When I first received their Spring 2018 mailer, it is clear they are migrating to more of a lifestyle brand catalog, like Pottery Barn. It's thicker (84 pages!) and on higher quality paper stock. In the past, it was a few pages and the paper was junk mail-like paper quality.

Spring 2018 in-home catalog


Open up the first page and BBBY immediately and prominently promotes its mobile app, telling you how you can easily shop the catalog via mobile by just scanning the catalog's front cover with the app's AR scanner.
Mobile app promotion


Also on the same page, since they're talking mobile, BBBY promotes its Instagram profile. But I'm surprised they did not also promote its Pinterest page, because home decor is so popular!

Cross promotion of BBBY Instragram acount


One of my favorite tactics is their suggestion to enter specific keywords into its website's search bar to see all the same products laid out in its catalog:

Shop the room: Search keyword cues in catalog

Close-up example of keyword: airy living room

If you type "airy living room" on its site, you see the below landing page, which is a great hand-off from the catalog. This is so much easier for consumers than trying to recall a long website URL path to manually enter in a web browser.

My only suggestion for improvement is to make the room photo interactive so if I click on an item I like, it has an anchor link on a hotspot to take me directly to the specific product description rather than scroll through the extremely long landing page with all the products listed below the main photo.

Landing page if you search for "airy living room" on
From an analytics perspective, the keyword CTA is great because from your web analytics tools, such as Adobe Analytics that BBBY uses, you can see the exact search volume for each keyword entered to truly gauge how popular this tactic is! Because let's face it, no one in his/her right mind will think of entering "airy living room" without some kind of prompt =)


Throughout the catalog, BBBY has CTAs to go online using vanity URLs. Near the end, it even has one page that promotes many of its offerings online.

Vanity URLs galore from catalog page!
All these URLs resolve and redirect to longer URLs. For example, redirects to redirects to BBBY's credit card partner Comenity's website:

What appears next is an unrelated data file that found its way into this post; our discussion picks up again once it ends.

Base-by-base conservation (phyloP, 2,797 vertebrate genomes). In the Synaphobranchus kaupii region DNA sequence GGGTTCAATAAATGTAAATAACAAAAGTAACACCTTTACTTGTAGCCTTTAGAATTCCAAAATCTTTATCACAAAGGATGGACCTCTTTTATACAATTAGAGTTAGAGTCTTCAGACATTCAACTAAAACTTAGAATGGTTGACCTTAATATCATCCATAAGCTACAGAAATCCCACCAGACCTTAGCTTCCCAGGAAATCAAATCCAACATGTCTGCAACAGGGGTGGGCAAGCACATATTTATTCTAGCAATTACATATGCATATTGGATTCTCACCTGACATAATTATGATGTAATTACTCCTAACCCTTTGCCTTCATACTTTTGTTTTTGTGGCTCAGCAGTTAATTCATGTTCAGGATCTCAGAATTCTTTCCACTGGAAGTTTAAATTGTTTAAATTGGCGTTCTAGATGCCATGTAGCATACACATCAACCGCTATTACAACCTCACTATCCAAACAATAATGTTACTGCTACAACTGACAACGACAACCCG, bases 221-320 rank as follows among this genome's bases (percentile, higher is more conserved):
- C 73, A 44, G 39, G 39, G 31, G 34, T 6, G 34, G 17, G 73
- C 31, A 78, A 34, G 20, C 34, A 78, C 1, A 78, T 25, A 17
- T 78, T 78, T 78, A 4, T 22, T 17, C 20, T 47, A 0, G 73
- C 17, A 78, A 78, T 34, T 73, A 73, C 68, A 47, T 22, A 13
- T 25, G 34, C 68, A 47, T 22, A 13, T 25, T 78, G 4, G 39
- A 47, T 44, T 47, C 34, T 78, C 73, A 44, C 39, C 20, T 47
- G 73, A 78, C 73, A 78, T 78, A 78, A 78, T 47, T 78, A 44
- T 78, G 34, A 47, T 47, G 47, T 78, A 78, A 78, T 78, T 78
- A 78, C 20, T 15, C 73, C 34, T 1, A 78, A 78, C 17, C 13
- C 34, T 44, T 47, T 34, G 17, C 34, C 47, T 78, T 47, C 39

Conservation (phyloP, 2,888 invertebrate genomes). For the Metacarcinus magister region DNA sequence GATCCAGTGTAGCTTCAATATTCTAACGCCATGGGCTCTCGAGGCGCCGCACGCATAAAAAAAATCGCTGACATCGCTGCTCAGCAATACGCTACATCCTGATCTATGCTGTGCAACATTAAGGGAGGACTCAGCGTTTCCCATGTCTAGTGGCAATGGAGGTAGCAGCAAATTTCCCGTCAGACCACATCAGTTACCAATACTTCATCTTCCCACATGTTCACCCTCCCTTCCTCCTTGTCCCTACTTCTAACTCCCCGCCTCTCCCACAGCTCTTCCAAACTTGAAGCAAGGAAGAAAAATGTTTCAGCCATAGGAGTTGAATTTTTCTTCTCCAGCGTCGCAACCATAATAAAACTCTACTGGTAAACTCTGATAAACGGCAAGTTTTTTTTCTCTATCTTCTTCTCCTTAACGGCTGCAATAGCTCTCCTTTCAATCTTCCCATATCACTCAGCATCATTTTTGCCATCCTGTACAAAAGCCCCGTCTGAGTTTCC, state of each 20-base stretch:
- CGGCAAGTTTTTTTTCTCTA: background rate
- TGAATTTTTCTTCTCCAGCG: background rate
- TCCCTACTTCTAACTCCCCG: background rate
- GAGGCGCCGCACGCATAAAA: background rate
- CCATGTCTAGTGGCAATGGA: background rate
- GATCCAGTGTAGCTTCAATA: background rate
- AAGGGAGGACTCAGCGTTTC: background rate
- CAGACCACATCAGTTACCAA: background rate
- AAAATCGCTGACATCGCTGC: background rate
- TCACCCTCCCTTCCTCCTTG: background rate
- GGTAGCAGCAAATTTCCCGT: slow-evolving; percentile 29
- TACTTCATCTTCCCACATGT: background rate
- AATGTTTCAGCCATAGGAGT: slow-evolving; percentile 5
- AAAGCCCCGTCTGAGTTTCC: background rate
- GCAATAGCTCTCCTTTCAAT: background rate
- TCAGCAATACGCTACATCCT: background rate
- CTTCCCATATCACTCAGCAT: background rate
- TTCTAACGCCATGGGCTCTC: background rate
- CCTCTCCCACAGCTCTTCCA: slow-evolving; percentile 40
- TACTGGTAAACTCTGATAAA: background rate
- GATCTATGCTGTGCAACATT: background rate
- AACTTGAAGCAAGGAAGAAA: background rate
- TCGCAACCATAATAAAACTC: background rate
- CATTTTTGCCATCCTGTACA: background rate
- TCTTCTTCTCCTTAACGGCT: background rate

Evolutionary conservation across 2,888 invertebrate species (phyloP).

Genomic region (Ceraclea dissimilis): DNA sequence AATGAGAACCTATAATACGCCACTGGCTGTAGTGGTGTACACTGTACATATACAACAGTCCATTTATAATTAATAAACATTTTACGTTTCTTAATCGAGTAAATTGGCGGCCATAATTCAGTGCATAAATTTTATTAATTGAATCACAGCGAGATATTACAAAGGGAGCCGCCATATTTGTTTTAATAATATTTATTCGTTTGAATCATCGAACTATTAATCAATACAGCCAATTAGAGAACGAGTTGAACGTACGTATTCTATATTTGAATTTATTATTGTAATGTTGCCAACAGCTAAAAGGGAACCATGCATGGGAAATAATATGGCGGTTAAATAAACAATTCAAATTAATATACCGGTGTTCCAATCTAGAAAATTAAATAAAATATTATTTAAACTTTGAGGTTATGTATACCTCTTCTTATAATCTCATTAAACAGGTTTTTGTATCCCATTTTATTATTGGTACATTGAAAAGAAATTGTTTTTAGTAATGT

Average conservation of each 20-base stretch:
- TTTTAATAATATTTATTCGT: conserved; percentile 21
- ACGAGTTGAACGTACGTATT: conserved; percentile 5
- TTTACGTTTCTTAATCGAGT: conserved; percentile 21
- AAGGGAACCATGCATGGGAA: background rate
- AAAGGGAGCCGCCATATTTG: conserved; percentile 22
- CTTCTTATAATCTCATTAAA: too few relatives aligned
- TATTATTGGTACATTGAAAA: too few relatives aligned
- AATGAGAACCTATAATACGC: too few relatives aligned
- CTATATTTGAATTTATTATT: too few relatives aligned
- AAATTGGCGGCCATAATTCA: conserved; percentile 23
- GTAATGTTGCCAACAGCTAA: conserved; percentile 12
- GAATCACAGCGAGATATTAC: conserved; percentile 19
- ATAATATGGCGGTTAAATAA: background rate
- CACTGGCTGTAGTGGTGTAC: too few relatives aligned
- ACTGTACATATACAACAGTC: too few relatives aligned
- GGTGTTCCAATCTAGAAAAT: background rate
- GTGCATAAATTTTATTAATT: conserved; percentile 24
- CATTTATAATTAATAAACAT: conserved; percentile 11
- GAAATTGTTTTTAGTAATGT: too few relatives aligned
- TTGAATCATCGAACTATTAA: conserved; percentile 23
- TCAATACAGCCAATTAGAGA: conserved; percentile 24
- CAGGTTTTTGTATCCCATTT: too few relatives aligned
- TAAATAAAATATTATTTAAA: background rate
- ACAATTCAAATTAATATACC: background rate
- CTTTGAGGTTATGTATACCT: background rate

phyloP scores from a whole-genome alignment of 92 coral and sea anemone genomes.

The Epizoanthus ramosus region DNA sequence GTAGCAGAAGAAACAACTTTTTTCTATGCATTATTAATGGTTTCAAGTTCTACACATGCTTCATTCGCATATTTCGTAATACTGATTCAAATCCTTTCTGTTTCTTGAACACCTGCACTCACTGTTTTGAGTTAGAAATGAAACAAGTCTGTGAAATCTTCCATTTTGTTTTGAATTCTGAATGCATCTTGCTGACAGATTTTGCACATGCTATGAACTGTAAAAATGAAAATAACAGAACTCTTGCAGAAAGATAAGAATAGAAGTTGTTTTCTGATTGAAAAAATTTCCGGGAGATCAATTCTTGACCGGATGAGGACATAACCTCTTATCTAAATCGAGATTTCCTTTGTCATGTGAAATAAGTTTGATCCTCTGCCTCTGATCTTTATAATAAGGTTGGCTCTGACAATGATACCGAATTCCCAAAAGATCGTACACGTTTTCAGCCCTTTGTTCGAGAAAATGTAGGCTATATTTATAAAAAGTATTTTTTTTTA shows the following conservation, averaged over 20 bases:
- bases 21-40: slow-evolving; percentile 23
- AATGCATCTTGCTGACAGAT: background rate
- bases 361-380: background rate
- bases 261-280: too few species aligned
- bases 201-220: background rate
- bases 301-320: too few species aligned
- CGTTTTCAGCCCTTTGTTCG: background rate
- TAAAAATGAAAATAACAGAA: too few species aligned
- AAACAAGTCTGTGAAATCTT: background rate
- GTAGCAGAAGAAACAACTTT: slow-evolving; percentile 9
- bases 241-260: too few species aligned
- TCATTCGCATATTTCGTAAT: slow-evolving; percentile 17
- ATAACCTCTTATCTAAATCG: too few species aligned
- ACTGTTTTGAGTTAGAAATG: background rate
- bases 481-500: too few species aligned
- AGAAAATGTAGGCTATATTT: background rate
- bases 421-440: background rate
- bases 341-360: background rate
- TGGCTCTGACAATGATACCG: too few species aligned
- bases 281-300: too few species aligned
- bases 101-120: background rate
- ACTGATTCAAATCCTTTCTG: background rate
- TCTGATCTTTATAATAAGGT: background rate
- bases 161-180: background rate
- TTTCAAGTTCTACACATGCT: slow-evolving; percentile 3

What is noteworthy here is that Comenity has assigned a unique campaign tracking code to this URL. This gets passed to its Adobe Analytics as a campaign parameter to easily and surgically track the session of a user that came from this ad placement in BBBY's catalog. Perfect! Unfortunately, BBBY does not have these detailed campaign tracking codes in the vanity URLs that drive to its own website for some reason, so that's a big analytics miss.


Typical 20% off coupon
As many of you know, BBBY is extremely generous with its distribution of 20% off coupons. This direct mail catalog was no exception. While the retailer thought about weaning itself off of such promotions a few years ago, it hasn't. But I'm glad to see that if you're going to offer a coupon, track the heck out of it! Here's what they are doing that more retailers need to do. BBBY's direct mail coupons have unique bar codes on them for tracking purposes. These are unique based on customers in its CRM system. When a user redeems the coupon in a physical store (or online), this tracking code is captured and BBBY knows you actually bought something in store.

But many retailers stop short of doing something useful with this insight. BBBY sends a personalized email (see below) a few days later to (1) thank you for your recent in-store purchase and (2) ask you to rate the purchase to help populate its user reviews on its website. This is a great example of tying your print, web, email, and CRM marketing campaigns together with a bow!!! All this is done without me ever realizing they matched, on the back-end, my email address from an online order I made once a long time ago to my CRM profile. I didn't have to give my name or email to the cashier in the store. It was all tied to the physical coupon seamlessly!

Thank you email tied to recent purchase
(BTW, if you didn't know, these BBBY coupons never really expire despite the expiration date printed on them.)


Last year, BBBY bought, an online interior decorating service that matches a consumer with a designer to design a room together in one's style and budget. The catalog is sprinkled with new Pro Tips throughout from designers on and encourages readers to go to to learn more.

Decorist promotion

In summary, most of this #O2O goodness can be done by any retailer with nominal investment. Marketers just need to be willing to invest in strategic planning and coordinating efforts across departments to do what's best for their brand and customers!


Monday, October 23, 2017

How I Became a Data Plumber

The other day I realized that big data, business intelligence, and dashboards may sound sexy in my strategy and analytics world. But all that and the insights they promise is not really possible without the less glamorous work of what I call "data plumbing." Yes, mom, all my years of schooling and work experience has led me to a career as a plumber =) Having a modern plumbing system in place is not only critical for your home, it's also essential for marketing.